Harris said housing costs in Delaware outstrip the incomes of many low-income older adults, people with disabilities and individuals with part-time jobs. These people often cycle in and out of the same homeless shelters but lack access to any housing that they can afford.
In contrast, tiny homes would make housing for these people truly affordable, she said.
Each can be built with about $8,000 worth of materials, plus a trailer, she said. Churches and local schools are often willing to donate the labor required for assembly, she added.
"(The program will) not only house people and clean up the streets, but these folks can change their lives," said Harris. "The more you’re independent and responsible for yourself, the more you become a better person and you want to change other parts of your life."
Leadership at Port Hope Delaware is looking for a community to place the tiny homes, but they have so far been met with resistance and zoning restrictions. In many places across the Northeast, minimum lot size requirements and existing housing codes make tiny homes illegal.
"We just want to create homes that people can afford," Harris said. “There’s such a need for it. … It’s becoming an issue where people are looking at different out-of-the-box solutions.”
Small scale living
Middle-income residents in some locales are embracing the movement.
Andrew Riddles, who shares the Egg Harbor Township tiny home with his wife and three children, was able to work less and spend more time with his family when the couple gave up their traditional home and chose to live small.
"For us, we'd rather have my husband home more," said 32-year-old Amanda Riddles, standing outside their tiny home, which the couple completed in January.
Neatly packed inside is the material of their lives: a crib for 11-month-old Angel folds against a wall in the bathroom. A high chair is tucked into a closet. A kitchen bench doubles to hold shoes for this family of five.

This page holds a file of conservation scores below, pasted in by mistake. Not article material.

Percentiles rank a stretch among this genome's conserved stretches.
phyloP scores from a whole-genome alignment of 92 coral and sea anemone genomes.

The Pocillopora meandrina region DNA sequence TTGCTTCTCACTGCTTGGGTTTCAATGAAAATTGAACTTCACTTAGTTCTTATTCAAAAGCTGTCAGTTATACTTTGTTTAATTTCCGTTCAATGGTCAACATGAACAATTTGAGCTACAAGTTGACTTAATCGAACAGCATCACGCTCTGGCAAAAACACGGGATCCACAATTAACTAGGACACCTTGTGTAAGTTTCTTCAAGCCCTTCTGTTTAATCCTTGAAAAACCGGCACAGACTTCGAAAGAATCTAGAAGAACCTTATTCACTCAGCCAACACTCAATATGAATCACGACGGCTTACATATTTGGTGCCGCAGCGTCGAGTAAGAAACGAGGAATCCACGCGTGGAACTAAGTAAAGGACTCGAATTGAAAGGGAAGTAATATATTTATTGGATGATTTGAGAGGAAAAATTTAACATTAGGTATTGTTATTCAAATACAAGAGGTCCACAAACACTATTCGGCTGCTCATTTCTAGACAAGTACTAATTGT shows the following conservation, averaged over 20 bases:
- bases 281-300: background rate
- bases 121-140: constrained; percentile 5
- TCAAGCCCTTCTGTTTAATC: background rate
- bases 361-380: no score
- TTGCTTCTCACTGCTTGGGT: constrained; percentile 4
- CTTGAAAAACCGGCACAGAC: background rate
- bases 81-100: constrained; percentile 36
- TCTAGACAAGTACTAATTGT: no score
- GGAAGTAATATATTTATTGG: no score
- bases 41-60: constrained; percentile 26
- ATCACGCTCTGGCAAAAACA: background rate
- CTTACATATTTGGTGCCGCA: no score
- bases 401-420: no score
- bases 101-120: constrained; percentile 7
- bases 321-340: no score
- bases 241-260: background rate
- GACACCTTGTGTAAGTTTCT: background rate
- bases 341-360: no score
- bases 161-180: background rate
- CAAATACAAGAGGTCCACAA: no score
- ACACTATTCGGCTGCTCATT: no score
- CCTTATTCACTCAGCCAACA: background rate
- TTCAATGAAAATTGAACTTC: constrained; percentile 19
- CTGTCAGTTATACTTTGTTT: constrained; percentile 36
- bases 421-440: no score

There's even a loft where Andrew Riddles, a pastor, prepares his sermons. The children — Zion, Judah and Angel — can crawl over the couple's bed to a hidden stairway, one that leads to a second loft and play area.
"You compromise space, but your quality of life is much better," said Amanda Riddles.
Andrew Riddles, 41, said the $170,000, 30-year mortgage on his former house would have cost the couple more than $480,000 by the time they paid it off. The calculation caused the family to rethink their living situation.
"How can we possibly become debt-free and free up time?" he said. "We had money, but we were time broke."
They chose to downsize, save money and win back more free time. Their new, tiny home cost just $35,000 to complete over five months using Andrew's knowledge of the building industry and Amanda's flair for decorating. The Riddles said they now spend far less time cleaning and have more free time for the family.
The benefits have outweighed the loss of space, they said.
"This is precisely what we need," said Andrew Riddles. "Everything was built specifically for the five of us."
"We're just kind of free to go wherever we want to go," Amanda Riddles said.
Hit with vacationers